Compton Avenue, London N1 2XD UK
http://www.unionchapel.org.uk/

£16

Robyn Hitchcock celebrates his new album ‘The Man Upstairs’ with a headline show at the stunning Union Chapel.

The Man Upstairs sees psychedelic troubadour Robyn Hitchcock uniting with legendary producer Joe Boyd (Nick Drake, Fairport Convention, R.E.M.) for one of the most unique outings of his already quite distinctive career. The album – which arrives just one short year after 2013’s acclaimed Love From London – sees the British singer/songwriter musing on mortality, masculinity, and the impossibility of forever via an unexpected intermingling of self-penned originals and “songs I wished I’d written.” Modern standards like The Doors’ “The Crystal Ship” and The Psychedelic Furs’ “The Ghost In You” are reimagined as stark and melancholy folk ballads, and then set to powerful effect alongside haunting new songs like the plaintive “Recalling The Truth.” Hitchcock’s 20th solo studio recording – give or take a few outtake, demo, and rarities compilations – The Man Upstairs is a remarkable portrait of an artist raging quietly against the dying of the proverbial light, even though that light may well be the 9:35 to Winchester coming directly at him.

“Yet another autumnal record,” says he. “Yet another elegiac record. It’s reminiscent of I Often Dream Of Trains – there’s a lot of autumn on that record as well. It was me, half the age I am now, already kind of nostalgic, already anticipating middle age. “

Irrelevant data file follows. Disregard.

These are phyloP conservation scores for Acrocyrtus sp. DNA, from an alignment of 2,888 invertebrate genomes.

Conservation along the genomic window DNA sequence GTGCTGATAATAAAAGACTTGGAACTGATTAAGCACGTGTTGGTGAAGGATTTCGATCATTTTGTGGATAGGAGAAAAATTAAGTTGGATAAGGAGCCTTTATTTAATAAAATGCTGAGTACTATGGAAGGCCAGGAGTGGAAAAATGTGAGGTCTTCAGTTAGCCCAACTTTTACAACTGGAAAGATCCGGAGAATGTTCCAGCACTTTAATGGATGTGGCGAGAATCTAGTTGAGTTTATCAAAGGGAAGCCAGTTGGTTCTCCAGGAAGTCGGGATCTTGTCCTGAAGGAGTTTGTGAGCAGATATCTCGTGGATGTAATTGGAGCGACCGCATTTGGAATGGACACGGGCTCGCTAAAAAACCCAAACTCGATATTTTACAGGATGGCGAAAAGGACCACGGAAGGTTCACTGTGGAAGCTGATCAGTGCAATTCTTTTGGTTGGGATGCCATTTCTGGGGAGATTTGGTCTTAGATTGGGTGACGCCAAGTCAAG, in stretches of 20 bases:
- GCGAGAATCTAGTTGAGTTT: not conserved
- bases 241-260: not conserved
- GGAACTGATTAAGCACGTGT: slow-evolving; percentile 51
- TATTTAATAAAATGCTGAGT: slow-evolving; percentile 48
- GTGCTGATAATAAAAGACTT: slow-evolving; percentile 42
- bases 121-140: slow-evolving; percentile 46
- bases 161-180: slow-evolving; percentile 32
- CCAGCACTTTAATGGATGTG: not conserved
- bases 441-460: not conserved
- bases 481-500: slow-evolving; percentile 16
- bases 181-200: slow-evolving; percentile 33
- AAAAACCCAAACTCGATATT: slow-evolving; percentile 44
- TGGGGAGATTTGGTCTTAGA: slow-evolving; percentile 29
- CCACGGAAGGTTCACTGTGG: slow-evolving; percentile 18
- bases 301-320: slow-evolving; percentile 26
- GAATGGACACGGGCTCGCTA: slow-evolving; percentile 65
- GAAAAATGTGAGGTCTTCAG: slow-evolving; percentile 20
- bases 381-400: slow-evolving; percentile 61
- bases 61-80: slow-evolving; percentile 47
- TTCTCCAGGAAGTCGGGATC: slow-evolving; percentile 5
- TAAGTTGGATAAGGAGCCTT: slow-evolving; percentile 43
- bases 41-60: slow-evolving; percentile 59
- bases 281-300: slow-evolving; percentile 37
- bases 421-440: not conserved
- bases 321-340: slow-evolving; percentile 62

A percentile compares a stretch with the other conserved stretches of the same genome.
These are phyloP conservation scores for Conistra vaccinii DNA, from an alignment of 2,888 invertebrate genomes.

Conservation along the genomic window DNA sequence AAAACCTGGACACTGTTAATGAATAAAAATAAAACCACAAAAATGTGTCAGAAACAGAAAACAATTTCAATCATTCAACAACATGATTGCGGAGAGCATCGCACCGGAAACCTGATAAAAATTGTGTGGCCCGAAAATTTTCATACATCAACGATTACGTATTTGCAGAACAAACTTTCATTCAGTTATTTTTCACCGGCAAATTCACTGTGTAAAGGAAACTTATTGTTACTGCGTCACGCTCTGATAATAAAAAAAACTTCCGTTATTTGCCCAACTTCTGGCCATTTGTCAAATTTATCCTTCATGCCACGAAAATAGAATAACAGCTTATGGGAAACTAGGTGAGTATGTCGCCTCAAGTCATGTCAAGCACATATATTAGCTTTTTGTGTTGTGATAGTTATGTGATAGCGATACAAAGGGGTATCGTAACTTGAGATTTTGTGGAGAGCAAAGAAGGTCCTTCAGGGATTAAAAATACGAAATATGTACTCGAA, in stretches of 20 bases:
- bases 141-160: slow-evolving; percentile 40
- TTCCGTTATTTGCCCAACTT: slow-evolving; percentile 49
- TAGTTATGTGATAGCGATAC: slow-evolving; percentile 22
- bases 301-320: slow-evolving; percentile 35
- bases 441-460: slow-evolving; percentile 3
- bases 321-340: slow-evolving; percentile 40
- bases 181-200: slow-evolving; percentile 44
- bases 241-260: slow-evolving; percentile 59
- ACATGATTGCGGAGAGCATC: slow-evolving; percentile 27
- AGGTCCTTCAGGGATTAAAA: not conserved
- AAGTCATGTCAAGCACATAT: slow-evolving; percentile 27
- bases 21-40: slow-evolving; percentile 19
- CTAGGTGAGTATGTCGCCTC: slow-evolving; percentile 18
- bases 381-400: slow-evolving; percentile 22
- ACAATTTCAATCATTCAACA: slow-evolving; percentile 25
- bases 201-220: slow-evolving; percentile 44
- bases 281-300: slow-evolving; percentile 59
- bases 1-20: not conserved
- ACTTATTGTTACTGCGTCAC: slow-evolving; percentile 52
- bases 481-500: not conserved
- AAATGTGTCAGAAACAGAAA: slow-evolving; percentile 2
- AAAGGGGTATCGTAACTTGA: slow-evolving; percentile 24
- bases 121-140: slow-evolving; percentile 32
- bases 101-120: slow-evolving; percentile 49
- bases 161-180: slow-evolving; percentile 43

From plugging in Bob Dylan’s electric guitar at his infamous 1965 performance at the Newport Folk Festival to his stewardship of an array of folk heroes – including Hitchcock’s beloved Incredible String Band – Joe Boyd has been intimately involved in some of music’s milestone moments.  Young Robyn first encountered Boyd almost five decades back, the words “Produced by Joe Boyd” emblazoned on album after album in his post-adolescent canon and beyond. The two artists eventually made a more human – though no less personal – acquaintance in 1985, their few professional collaborations including 2012’s  “Robyn Hitchcock & Joe Boyd – Live & Direct From 1967” tour, coupling musical performances of songs by Nick Drake, Mike Heron, et al. with Boyd’s reminiscences of a time when giants walked among us.

“This album started with Joe and me in a car,” Hitchcock says, “and therefore in a very confined space. Joe said, ‘What you want to do is make an album like Judy Collins did in 1967.’ I thought, wow, so that’s what I want to do. He said the solution to a problem of which I was not aware was that I could make an album with half originals and half covers.”

Boyd proposed Hitchcock – who had indeed often considered “the dreaded covers album” – instead make a record comprising equal part well-known favorites, personal discoveries, and original songs. The multi-tiered method offered the rare opportunity for Hitchcock to record as a performer, not “just another singer/songwriter laying their freshest eggs.”

Tickets £16 via MusicGlue

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